New company seeks safety for kids

March 16, 2011


CSI owner Sean Spellecy speaks during the child safety presentation at Horizon Christian School sanctuary.

"A safe environment is paramount," Ken Block said in introducing Child Safety Inc. to the Hood River community at a gathering March 10.

"We are all looking for ways to keep our children safe in a world that is not all that safe," said Block, superintendent of Horizon Christian School, which hosted the forum by CSI and two other local companies offering safety and self-defense services.

CSI owner Sean Spellecy, originally from Oklahoma, moved his business to Hood River last fall. CSI offers a variety of safety and outreach services for parents as well as people caring for citizens with memory loss.

The key product is an electronic card equipped with a USB connection onto which parents can download a cornucopia of data about their children, including photos, descriptions, vital statistics, blood type, shoe size, medical information and more.

The card can instantly be downloaded, providing police, search and rescue and medical providers instant access to vital information about a missing or injured person.

"Nobody has anything like this that can keep a family safe," Spellecy said. "Safety is the ability to be prepared, and that is why we put this program together.

"Sometimes when you talk about safety you start dealing with stuff that's scary," he said, referring to abduction, predation and children or seniors who get lost and go missing.

Spellecy also introduced Mike Martin and Aaron Jubitz, owners of Best Defense (both are Hood River Police officers) which teaches an array of self-defense courses, and said he has partnered with George Evans of Northwest TaeKwonDo, who was unable to attend.

Spellecy also announced he has partnered with Hood River Soroptimist to work locally in the fight against human trafficking. The CSI kit is being provided at no charge to agencies such as The Next Door Inc. for families who cannot afford the cost ($100 for the first year, $50 annually after that).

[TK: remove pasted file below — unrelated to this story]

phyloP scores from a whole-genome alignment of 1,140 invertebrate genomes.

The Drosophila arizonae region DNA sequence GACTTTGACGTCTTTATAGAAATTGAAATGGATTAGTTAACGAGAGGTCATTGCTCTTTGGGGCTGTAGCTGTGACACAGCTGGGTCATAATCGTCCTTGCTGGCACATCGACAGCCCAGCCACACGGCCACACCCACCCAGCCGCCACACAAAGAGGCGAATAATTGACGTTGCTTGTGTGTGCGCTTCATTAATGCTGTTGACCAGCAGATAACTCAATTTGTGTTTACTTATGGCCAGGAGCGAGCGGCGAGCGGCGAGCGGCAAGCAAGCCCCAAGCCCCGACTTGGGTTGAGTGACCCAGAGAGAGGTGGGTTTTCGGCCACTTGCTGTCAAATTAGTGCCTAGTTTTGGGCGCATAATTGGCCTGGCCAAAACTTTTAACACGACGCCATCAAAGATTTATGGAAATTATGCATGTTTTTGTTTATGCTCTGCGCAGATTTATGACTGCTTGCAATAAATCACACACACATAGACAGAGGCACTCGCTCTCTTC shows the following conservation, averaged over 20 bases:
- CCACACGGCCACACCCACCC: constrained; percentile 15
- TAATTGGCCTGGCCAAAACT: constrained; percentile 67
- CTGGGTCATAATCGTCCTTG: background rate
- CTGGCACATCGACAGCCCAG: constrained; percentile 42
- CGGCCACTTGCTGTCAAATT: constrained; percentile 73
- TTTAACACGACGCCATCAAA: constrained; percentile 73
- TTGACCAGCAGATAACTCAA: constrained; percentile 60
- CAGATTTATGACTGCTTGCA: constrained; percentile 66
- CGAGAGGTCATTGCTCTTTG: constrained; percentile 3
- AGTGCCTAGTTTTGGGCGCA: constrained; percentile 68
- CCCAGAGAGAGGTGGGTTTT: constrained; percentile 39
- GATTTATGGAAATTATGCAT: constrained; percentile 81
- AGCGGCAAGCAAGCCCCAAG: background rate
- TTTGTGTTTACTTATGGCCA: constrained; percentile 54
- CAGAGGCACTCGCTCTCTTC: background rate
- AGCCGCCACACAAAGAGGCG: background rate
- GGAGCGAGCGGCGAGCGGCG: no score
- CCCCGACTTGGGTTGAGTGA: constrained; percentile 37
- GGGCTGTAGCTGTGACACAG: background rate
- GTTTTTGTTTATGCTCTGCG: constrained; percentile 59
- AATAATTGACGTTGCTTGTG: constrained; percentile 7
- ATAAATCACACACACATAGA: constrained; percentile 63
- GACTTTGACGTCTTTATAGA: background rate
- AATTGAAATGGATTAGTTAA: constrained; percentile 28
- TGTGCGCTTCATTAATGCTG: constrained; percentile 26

"What CSI does is provide a kind of insurance policy, for safety, but also it's about education," said Michelle Sliwa of Soroptimist.

Spellecy said that CSI is currently donating one kit to local agencies for every one purchased.

"I know this can save a kid's life," said Spellecy, a former school principal who spent three years researching and developing his business.

CSI also provides a newsletter with safety tips, a parent support line for dealing with bullying, drugs and alcohol and other issues

Spellecy believes the CSI products can provide families a measure of protection - or at least quick response by law enforcement - in case a child becomes a runaway or goes missing.

Each CSI kit comes with a master card to keep in the home and a duplicate "travel" card that can accompany the child. Spellecy noted that the card can be useful for non-sinister situations, including secure photo and serial number record of home valuables.

A child can take the travel card to summer camp or on a trip with friends, and adults in charge can have instant access to medical information in case of illness or injury.

CSI's program also partners with the group Family Watchdog to identify all registered sex offenders in the area free of charge, including offenders' photos and addresses, types of crimes and offender status, and e-mail/text message immediate updates if an offender moves in/out of a 5-mile radius of your home.

A CSI subscription provides access to video e-mail and Twitter alerts to 100,000 e-mail addresses from the address of the abduction/runaway or possible location of the child. This alert shows the child's picture, a request to forward and a phone number to contact in case of information/sighting.

A CSI representative works with families in case of an abduction alert.

For details on CSI, call 888-342-1997 or visit

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